Elephants — sensitive, social, and highly intelligent — are simply ill-suited for captivity. In the wild, elephants thrive in large family groups, with their physical and psychological needs met by life in the environment in which they have evolved to live. In zoos and circuses, it is clear that they suffer physically and psychologically, doomed to boredom, anxiety and an unnaturally shortened lifespan.
Let’s be clear: captivity does not benefit elephants. It only hurts them.
Common Afflictions of Captive Elephants
The most common physical ailments that afflict captive elephants are obesity, foot and joint problems, skin conditions, tuberculosis, and circulatory issues. In fact, heart attacks and circulatory problems are estimated to cause between 11.4 percent and 20 percent of deaths in non-infant captive elephants.
Elephants in zoos also have a higher mortality rate and lower breeding rate than wild elephants, which results in unsustainable captive “populations.” For example, in the past year alone, nine Asian and African elephants have died in zoos accredited by the American Association of Zoos and Aquariums (AZA), while only two elephants have been born.
Young elephants in particular suffer a high mortality rate, with a significant proportion passing away from a disease known as Elephant Endotheliotropic Herpesvirus (EEHV). Since 1978, EEHV has caused the death of approximately 25 percent of Asian elephants born in North America. (Although there is some evidence of EEHV in wild Asian elephants, it has not been shown to cause as many deaths to wild elephants as it does to captive elephants.)
Psychologically, captive elephants suffer from stress and deprivation and may display stereotypic behavior — repetitive behavior that appears to have no obvious goal or function, other than as a coping mechanism for the misery and monotony they endure. A recent study of elephants by the AZA found that approximately two-thirds of captive elephants exhibit stereotypic behaviors such as head bobbing, weaving, and swaying. These behaviors are acknowledged as an indicator of past or present welfare problems.
So, what happens when captive elephants have a high mortality rate, low breeding rate and small group sizes in an aging population? The result is that many end up living alone. Solitary confinement is a cruel, undeserved sentence for these complex, innocent animals.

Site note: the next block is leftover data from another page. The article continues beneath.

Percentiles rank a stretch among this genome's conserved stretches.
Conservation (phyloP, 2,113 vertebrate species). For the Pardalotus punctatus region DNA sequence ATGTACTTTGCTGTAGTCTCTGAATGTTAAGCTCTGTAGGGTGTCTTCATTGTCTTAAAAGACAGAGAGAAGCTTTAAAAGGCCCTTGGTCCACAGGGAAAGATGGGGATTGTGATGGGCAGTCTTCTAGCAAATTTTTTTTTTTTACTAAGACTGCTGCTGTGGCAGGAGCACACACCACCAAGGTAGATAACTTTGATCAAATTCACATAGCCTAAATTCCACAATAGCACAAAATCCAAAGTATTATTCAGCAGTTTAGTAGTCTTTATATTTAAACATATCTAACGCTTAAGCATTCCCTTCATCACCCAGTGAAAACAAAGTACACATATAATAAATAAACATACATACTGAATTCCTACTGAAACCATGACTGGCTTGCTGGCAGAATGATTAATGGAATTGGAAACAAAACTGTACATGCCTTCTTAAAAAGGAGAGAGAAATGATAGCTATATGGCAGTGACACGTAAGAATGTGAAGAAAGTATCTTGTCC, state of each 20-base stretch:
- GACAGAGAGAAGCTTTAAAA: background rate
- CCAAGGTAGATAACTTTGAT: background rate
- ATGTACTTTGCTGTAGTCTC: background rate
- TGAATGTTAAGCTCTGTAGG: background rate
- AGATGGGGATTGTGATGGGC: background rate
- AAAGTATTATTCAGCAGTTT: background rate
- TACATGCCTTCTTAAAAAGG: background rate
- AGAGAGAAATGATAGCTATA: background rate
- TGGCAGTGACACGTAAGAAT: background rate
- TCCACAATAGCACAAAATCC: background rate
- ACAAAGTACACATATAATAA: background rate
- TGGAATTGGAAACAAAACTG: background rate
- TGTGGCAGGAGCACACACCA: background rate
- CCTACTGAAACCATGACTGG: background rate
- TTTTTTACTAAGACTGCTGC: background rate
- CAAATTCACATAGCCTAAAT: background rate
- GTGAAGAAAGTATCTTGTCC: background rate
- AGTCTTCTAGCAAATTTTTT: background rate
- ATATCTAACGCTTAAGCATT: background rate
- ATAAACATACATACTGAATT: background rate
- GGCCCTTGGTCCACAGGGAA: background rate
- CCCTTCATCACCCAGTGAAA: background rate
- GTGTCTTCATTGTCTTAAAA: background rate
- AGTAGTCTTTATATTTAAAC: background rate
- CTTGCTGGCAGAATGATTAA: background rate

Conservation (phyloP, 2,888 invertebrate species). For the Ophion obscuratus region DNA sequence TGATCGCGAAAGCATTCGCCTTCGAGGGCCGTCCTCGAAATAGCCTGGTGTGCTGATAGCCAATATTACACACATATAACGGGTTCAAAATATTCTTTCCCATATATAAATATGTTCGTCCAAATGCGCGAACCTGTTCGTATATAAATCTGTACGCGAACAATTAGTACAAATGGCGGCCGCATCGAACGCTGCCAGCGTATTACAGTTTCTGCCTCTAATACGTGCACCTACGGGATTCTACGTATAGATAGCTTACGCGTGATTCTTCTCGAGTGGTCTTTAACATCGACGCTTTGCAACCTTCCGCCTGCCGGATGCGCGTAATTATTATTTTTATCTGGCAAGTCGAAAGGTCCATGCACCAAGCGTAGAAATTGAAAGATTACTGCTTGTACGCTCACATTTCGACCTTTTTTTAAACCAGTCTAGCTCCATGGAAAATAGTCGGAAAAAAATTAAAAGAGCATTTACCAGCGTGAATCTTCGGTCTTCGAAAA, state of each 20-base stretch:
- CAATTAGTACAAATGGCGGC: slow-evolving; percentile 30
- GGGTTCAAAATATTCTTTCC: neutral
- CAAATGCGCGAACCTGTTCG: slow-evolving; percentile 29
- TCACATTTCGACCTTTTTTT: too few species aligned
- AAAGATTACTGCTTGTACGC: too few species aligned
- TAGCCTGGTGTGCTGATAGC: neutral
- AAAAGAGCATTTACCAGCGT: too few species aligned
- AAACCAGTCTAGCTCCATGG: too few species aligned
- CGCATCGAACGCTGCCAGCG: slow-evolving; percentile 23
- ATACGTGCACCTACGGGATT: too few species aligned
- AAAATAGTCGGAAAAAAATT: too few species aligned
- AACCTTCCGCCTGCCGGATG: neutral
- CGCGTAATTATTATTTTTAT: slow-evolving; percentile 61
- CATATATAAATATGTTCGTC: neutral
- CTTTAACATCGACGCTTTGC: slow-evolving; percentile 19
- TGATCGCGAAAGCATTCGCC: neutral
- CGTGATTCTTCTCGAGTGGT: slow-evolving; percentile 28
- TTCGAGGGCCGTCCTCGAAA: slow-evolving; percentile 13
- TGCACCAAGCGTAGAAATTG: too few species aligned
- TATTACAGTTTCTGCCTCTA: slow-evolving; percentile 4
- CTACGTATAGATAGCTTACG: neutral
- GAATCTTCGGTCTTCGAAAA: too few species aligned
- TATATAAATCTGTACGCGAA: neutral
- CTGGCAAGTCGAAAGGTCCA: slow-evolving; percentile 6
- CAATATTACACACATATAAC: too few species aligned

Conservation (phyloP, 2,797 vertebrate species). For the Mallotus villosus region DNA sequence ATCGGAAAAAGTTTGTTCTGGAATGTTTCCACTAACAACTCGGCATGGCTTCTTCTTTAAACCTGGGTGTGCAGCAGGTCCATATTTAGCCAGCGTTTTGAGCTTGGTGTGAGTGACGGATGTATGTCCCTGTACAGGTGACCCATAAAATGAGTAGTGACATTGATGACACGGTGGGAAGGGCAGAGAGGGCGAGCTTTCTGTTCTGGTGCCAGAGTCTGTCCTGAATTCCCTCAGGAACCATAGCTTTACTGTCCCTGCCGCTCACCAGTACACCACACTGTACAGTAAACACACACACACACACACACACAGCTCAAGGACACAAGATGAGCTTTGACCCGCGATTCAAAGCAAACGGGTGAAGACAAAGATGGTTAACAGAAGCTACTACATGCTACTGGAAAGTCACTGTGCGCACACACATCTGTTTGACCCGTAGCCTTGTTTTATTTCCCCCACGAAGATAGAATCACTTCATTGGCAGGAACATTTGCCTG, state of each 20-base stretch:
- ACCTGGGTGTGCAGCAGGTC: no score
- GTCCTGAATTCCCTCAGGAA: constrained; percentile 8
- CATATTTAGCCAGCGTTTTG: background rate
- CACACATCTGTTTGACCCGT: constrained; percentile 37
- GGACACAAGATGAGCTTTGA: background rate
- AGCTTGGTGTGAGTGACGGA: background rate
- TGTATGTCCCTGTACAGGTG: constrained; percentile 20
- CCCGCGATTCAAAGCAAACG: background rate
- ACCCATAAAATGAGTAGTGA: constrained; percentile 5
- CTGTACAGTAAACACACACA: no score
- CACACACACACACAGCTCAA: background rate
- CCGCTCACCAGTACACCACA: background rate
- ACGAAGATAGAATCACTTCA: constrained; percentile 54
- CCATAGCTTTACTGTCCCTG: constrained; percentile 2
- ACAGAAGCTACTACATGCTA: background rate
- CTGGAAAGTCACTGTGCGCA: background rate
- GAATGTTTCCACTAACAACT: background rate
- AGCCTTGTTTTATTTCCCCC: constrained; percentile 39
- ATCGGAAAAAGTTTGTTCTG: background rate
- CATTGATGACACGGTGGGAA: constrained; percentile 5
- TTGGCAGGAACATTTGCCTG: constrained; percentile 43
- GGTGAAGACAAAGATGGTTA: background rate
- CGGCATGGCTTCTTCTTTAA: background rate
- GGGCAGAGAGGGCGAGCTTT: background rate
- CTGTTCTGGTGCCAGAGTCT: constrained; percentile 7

The Miserable Life of Solitary Elephants
This unfortunate fate could not be farther from how elephants live in their natural habitats. Wild female elephants spend their lives in closely-bonded matriarchal groups. But, because captive facilities lack the resources to house herds of elephants in stable groups in spacious environments, the majority of captive female elephant groups consist of fewer than four individuals. A study published in 2009 found that one-fifth of elephants held in the world’s 194 zoos either lived alone or with only one other elephant. And, in Europe, as many as 15 percent of female elephants in circuses and 5 percent in zoos, are housed alone.
The zoo and circus industries attempt to justify the solitary confinement of elephants by pointing to potential disease risks, behavioural problems, lack of suitable companions, or inadequate facilities for multiple elephants. But, the fact remains, no elephant should fall victim to a facility’s shortcomings. There is no excuse for condemning an elephant to a lifetime of miserable solitude. No amount of money; no rationalization of “entertainment” value; no misguided goal of “conservation.” It’s mistreatment, plain and simple — and it’s indefensible.
We Can Do Better
Some North American zoos, including the Toronto Zoo and the Detroit Zoo, have decided to phase out their elephant attractions. And, internationally, the Indian government has banned the keeping of elephants in zoos. (Plans are currently underway for the existing elephants to be consolidated into larger groups.)
Some lucky “retired” elephants are relocated to specialized sanctuaries, like the Performing Animal Welfare Society’s (PAWS) Ark 2000 sanctuary in California, where they engage in natural foraging and social behaviors. But, these sanctuaries are few and far between; not a single one exists in all of Europe.
Of course, the most desirable course of action would be to phase out holding elephants in captivity altogether.
The path seems obvious — improve standards of care for existing captive elephants; transfer them to accredited sanctuaries; stop zoos and circuses from bringing new elephants into captivity; and teach the public that this is a brutal, inappropriate form of “entertainment.”
The biggest injustice is knowing what is right … but not acting accordingly.
Image source: eawortman/Flickr